The Governess
The Governess ; or, The Little Female Academy
  • Publication Date: September 26, 2005
  • ISBN: 9781551114125 / 1551114127
  • 242 pages; 5½" x 8½"

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The Governess

The Governess ; or, The Little Female Academy

  • Publication Date: September 26, 2005
  • ISBN: 9781551114125 / 1551114127
  • 242 pages; 5½" x 8½"

Published in 1749, the story of Mrs. Teachum and the nine pupils who make up her “little female academy” is widely recognized as the first full-length novel for children, and the first to be aimed specifically at girls. The daily experiences of Mrs. Teachum’s charges are interwoven with fables and fairy tales illustrating the book’s underlying principles, which draw on contemporary theories of education and virtue. As central to the history of the novel as it is to the development of children’s literature,
The Governess is a pioneering work by one of the eighteenth century’s most respected women writers.

This Broadview edition includes a critical introduction that places The Governess in its cultural and literary context; appendices include examples of eighteenth-century educational literature and selections from Fielding’s correspondence.


“With this fine edition of Sarah Fielding’s so-called ‘children’s novel,’ Candace Ward has provided an extraordinary service to students, critics, and readers of eighteenth-century writing. In the context of debates over the novel’s origins, The Governess appears at once to extend and to challenge the mandates of early modern fiction. More than that, this superb edition enlarges our understanding of the essentially social nature of novel reading, a feature Sarah Fielding built into her own unique conception of the genre.” — Mike Hill, University at Albany, State University of New York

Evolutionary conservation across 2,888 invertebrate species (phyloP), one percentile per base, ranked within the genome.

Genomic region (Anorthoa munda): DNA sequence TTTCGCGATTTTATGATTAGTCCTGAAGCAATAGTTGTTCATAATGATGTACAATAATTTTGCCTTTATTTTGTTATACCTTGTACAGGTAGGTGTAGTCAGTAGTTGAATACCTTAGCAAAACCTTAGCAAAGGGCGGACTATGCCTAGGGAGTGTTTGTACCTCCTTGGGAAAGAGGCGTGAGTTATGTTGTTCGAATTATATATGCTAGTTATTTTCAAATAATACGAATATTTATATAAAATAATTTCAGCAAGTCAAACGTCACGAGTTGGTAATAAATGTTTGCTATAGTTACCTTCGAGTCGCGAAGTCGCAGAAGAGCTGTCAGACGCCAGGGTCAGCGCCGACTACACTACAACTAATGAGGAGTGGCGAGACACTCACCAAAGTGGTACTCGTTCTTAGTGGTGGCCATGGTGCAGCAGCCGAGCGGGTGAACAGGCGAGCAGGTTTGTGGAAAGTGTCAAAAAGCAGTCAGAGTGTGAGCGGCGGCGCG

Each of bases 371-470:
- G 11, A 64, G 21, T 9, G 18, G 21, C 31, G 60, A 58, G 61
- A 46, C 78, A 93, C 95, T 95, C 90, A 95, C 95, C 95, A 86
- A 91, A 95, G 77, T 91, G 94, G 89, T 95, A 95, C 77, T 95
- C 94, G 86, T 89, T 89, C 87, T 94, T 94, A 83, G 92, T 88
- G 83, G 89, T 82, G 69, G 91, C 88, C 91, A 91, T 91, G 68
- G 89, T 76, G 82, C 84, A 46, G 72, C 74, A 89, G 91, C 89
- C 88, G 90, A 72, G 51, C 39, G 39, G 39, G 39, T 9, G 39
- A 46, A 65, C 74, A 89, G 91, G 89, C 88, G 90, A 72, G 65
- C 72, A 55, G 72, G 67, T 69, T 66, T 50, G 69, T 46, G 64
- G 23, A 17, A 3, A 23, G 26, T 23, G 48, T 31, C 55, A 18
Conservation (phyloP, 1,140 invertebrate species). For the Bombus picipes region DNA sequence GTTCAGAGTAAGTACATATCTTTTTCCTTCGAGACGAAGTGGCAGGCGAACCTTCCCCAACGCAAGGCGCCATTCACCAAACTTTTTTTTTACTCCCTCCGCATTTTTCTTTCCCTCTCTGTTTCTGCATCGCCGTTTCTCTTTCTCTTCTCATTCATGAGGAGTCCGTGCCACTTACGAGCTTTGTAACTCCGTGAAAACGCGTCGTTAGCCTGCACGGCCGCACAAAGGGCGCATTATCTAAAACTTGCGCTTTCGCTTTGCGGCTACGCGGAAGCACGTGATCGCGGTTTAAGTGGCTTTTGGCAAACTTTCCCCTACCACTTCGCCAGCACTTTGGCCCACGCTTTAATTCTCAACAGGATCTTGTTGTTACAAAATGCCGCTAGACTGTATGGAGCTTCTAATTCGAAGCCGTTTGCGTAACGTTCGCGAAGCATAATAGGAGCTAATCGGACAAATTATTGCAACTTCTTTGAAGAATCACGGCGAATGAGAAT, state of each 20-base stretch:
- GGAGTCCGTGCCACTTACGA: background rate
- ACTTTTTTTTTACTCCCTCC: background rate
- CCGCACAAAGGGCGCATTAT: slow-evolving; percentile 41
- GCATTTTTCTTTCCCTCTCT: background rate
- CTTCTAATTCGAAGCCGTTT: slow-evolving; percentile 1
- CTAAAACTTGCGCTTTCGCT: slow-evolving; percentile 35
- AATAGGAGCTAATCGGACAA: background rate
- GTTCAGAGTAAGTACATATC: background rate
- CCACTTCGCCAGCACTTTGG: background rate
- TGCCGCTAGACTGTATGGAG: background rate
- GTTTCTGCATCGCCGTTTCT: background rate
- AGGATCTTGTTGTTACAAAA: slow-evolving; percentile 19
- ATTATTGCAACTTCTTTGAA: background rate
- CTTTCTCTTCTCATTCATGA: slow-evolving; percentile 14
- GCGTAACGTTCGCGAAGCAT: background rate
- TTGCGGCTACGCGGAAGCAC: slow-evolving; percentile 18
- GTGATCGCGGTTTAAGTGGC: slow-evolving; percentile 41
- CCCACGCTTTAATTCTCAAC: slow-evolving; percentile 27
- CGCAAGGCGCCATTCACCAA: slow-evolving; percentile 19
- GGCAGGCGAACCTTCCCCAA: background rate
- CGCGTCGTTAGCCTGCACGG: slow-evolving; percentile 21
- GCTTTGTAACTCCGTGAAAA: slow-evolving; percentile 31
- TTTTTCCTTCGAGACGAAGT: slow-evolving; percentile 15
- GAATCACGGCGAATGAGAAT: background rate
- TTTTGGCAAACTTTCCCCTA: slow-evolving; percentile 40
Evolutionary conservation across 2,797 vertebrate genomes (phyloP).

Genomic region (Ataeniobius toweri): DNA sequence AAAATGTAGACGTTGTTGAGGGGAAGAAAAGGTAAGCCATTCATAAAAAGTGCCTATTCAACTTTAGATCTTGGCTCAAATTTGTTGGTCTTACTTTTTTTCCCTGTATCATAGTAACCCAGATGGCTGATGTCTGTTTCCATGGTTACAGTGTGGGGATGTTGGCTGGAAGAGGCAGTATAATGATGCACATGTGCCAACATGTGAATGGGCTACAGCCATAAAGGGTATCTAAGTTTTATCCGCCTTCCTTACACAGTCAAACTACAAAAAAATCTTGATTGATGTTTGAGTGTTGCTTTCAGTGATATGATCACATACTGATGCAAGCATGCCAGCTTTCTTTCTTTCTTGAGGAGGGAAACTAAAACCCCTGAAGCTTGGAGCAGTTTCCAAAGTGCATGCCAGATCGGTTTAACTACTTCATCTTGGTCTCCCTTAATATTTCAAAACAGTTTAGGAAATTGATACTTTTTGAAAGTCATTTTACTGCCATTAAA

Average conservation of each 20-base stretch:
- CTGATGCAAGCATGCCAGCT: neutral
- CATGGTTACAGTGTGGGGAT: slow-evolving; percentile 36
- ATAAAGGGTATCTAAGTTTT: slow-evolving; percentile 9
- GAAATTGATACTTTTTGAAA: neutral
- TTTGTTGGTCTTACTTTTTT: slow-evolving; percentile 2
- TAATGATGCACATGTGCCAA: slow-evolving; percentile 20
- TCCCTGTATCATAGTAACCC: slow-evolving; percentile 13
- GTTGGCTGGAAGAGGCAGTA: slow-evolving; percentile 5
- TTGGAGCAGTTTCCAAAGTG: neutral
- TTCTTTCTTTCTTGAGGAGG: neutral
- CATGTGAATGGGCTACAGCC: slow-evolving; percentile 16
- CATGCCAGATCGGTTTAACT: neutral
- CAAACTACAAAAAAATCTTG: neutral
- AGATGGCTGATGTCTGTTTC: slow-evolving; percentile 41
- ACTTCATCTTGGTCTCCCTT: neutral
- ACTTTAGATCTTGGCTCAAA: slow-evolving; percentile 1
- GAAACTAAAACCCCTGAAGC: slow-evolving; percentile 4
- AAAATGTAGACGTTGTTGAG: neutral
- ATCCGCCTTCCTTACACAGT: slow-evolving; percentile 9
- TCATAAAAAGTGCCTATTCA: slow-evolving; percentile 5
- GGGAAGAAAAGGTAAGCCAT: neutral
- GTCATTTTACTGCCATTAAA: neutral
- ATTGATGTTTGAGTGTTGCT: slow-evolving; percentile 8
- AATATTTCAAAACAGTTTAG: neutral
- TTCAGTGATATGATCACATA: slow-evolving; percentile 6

Sarah Fielding: A Brief Chronology
A Note on the Text

The Governess; or,The Little Female Academy

Appendix A: Sarah Trimmer’s Review of The Governess in The Guardian of Education (June 1802)

Appendix B: Selected Correspondence of Sarah Fielding

Appendix C: Excerpts from Sarah Fielding’s Remarks on ‘Clarissa’ (1749)

Appendix D: Excerpts from Eighteenth-Century Educational Literature

  1. From John Locke, Some Thoughts Concerning Education (1693)
  2. From John Gregory, A Father’s Legacy to His Daughters (1774)
  3. From Thomas Day, The History of Sandford and Merton (1784)
  4. From Sarah Trimmer, Fabulous Histories (1786)
  5. From Mary Wollstonecraft, Original Stories from Real Life (1788)
  6. From Mary Wollstonecraft, A Vindication of the Rights of Woman (1792)
  7. From Mrs. Sherwood, The Governess (1822)

Select Bibliography

Candace Ward is an Assistant Professor of English at Florida State University.